Our morning started with a visit to the eighth wonder of the world…the Terra Cotta Army. The 2200 year old life-size terra-cotta figures of warriors, horses and chariots were found buried east of Emperor Qinshihuang’s tomb in Xi’an.
There are three buildings, they look like huge warehouses and in each are the figures which are still being re-assembled today. They took a satellite picture from space to see where the figures were buried to help uncover them as carefully as possible (there are still about 6000 more underground). The very first piece was founded by a farmer who was digging a well on his property and suddenly dug into a few pieces of the terra-cotta figures. We asked if the farmer was paid a large sum for being the first to uncover it, but were told no…the Chinese government did not pay him, but allowed him to not have to work anymore.
As we walked through the first and largest warehouse…we immediately saw below in the pit, thousands of soldiers all standing in formation…each one was different, no two soldiers were alike. They looked as if they were about to march into battle with their uniforms on, drums in hand and some on horses. Our guide explained these soldiers were built by hand by the people being ruled under Emperor Qinshihuang. It took 720,000 people to build this army and over 37 years. The army was a replica of the emperor’s kingdom and was made to protect him in the afterlife. He had them built and placed east of where he was having his tomb built so that in the afterlife, the soldiers would fly towards his tomb, pick him up and fly with him protecting him during the day.
We took our time and many pictures admiring the detail that had been placed in their creation. In the back of the first warehouse, we could see the area where archeologists are still digging and putting together the pieces they find. Not only was this 2200 years ago when these were made, but at some point the underground army was found and destroyed…the figures were knocked over, broken and set on fire. Putting the puzzle back together is very challenging and a slow process.
The second and third warehouses right next door to the first one were also big pits full of figures. They seemed to be grouped together the way military would be, warehouse one held the soldiers, warehouse two held the infantry/Calvary and warehouse three held high-ranking officers and a war chariot. Both the second and third were much further behind in having full figures put together, but it was interesting to actually see the dirt with recognizable pieces sticking out…like a arm or head still needing to be carefully uncovered. Once they have all the pieces, then they can begin to put them back together.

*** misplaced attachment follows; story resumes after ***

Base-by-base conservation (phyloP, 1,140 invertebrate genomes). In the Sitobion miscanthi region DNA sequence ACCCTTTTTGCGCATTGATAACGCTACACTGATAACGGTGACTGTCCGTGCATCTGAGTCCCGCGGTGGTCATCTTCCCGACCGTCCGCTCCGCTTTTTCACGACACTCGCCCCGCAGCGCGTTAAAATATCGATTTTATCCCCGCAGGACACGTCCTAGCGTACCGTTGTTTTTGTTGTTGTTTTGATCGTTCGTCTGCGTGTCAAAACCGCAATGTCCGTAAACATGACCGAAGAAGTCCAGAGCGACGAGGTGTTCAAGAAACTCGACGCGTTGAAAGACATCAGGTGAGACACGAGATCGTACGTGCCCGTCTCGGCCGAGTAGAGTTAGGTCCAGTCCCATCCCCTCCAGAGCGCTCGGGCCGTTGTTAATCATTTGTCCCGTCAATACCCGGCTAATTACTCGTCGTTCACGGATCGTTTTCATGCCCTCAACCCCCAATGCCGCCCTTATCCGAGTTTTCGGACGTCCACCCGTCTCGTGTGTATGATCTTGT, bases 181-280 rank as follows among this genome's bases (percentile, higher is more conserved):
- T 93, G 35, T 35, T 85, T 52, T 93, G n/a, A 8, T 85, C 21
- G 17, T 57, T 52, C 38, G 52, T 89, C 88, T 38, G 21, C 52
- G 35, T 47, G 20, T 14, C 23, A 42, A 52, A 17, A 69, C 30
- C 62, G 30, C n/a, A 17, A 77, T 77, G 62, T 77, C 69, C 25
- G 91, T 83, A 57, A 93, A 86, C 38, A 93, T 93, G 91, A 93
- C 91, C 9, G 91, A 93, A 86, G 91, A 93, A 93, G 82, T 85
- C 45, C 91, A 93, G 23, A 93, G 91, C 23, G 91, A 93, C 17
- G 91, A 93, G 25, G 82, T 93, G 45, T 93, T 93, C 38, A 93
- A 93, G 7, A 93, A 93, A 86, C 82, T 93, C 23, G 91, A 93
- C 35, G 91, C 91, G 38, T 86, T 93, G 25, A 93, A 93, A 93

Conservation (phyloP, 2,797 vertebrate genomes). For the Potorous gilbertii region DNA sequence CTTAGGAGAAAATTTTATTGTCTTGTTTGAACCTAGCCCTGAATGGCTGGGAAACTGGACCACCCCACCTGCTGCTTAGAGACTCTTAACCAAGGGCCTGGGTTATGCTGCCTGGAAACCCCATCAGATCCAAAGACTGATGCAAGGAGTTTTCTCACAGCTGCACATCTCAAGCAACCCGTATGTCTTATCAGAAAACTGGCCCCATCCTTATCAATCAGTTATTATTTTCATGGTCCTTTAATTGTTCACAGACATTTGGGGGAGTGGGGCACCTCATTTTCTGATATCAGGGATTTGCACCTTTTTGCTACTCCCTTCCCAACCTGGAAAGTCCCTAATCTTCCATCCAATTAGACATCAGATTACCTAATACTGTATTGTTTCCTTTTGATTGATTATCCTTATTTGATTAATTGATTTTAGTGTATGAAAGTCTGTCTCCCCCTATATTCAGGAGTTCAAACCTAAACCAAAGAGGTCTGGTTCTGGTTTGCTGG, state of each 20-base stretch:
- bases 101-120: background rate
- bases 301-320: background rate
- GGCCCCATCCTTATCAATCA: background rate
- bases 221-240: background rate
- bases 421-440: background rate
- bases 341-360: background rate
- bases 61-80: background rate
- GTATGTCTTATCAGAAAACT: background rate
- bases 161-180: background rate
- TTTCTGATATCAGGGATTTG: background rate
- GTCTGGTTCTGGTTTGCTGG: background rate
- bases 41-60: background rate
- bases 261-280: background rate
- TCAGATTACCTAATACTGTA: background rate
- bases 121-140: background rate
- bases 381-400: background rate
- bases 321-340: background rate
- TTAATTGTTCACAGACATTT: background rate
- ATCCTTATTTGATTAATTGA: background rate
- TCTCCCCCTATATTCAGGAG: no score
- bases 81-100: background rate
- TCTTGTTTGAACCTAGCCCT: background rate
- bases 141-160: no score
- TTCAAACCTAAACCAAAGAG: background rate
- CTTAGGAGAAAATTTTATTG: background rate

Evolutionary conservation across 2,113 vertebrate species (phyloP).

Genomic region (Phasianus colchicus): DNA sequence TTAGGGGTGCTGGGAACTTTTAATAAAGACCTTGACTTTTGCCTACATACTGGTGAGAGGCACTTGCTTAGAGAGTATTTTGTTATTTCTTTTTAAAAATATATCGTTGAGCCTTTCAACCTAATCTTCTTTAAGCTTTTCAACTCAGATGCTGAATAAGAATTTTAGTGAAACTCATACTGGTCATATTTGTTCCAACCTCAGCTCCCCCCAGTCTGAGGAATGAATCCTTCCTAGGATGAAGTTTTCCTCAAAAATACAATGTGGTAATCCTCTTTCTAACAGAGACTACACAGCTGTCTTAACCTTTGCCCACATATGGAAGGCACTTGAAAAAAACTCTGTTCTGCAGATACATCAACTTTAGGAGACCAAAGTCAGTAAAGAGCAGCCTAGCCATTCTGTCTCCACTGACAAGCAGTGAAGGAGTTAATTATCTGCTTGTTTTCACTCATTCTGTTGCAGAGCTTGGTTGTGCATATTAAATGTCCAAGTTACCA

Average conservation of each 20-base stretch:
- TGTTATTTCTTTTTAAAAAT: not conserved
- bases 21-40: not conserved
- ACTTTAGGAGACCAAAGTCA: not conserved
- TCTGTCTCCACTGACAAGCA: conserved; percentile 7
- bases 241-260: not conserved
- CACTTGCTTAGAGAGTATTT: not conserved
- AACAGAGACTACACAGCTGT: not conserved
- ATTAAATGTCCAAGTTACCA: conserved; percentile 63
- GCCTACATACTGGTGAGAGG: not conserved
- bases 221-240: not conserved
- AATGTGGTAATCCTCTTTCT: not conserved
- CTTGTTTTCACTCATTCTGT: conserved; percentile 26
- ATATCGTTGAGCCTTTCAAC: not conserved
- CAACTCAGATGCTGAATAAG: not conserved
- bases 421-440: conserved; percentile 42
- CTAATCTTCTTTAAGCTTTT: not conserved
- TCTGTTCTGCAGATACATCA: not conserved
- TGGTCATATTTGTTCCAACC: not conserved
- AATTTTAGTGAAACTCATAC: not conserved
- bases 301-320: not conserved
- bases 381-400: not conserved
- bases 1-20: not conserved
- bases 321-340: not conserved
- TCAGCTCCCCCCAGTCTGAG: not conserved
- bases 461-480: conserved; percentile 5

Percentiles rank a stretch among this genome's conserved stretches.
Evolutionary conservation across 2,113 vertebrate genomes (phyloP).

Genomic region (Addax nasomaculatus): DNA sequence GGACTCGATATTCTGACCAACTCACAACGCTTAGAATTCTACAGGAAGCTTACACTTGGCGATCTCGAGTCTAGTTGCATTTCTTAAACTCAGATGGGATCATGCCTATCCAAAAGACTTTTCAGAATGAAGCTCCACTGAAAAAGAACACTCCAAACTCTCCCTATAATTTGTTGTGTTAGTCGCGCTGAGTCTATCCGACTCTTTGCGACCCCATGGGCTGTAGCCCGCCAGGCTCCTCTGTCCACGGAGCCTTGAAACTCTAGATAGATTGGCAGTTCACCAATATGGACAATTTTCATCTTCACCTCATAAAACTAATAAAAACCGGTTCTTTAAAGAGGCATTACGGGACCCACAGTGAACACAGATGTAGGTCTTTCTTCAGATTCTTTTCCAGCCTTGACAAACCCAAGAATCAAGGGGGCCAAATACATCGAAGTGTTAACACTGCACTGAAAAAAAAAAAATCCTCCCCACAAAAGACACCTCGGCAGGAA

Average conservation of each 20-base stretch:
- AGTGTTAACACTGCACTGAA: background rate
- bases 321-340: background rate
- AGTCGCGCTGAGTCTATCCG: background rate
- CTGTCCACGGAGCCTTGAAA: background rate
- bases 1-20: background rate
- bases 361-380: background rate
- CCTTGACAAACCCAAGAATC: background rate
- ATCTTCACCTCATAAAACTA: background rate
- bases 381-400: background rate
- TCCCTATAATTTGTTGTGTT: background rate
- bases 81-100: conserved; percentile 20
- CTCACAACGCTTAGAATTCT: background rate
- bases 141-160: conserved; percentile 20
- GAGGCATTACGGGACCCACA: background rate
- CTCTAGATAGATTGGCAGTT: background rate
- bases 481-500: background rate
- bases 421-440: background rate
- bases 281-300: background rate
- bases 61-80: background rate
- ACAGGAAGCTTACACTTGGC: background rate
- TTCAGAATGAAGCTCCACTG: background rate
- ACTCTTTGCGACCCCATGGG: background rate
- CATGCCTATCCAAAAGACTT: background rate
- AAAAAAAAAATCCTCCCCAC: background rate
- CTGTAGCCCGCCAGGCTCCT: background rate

After looking at all the terra-cotta warriors, we went to lunch…yes, it was another touristy lunch, however they had two men making hand pulled noodles from scratch which was fun to watch and good to eat (see the video below).
In the evening we strolled around Moslem Street which is actually a large area full of street food vendors, local trinkets, and great people watching. We had fun getting lost amongst the chaos, sounds and smells of the tiny streets. We wanted to order some food but were told it wasn’t such a great idea, many of the vendors use old rotting meat and season it well…although the locals can handle it…tourists do get sick. The only thing we ended up buying was a wheel of pressed tea. The cost was cheap and it looked authentic and aged. When we met back up with our guide. He took one look at it and said it is very cheap old tea…not the good stuff – oops.
We got back to our hotel to unwind and eat Chinese take-out before bed .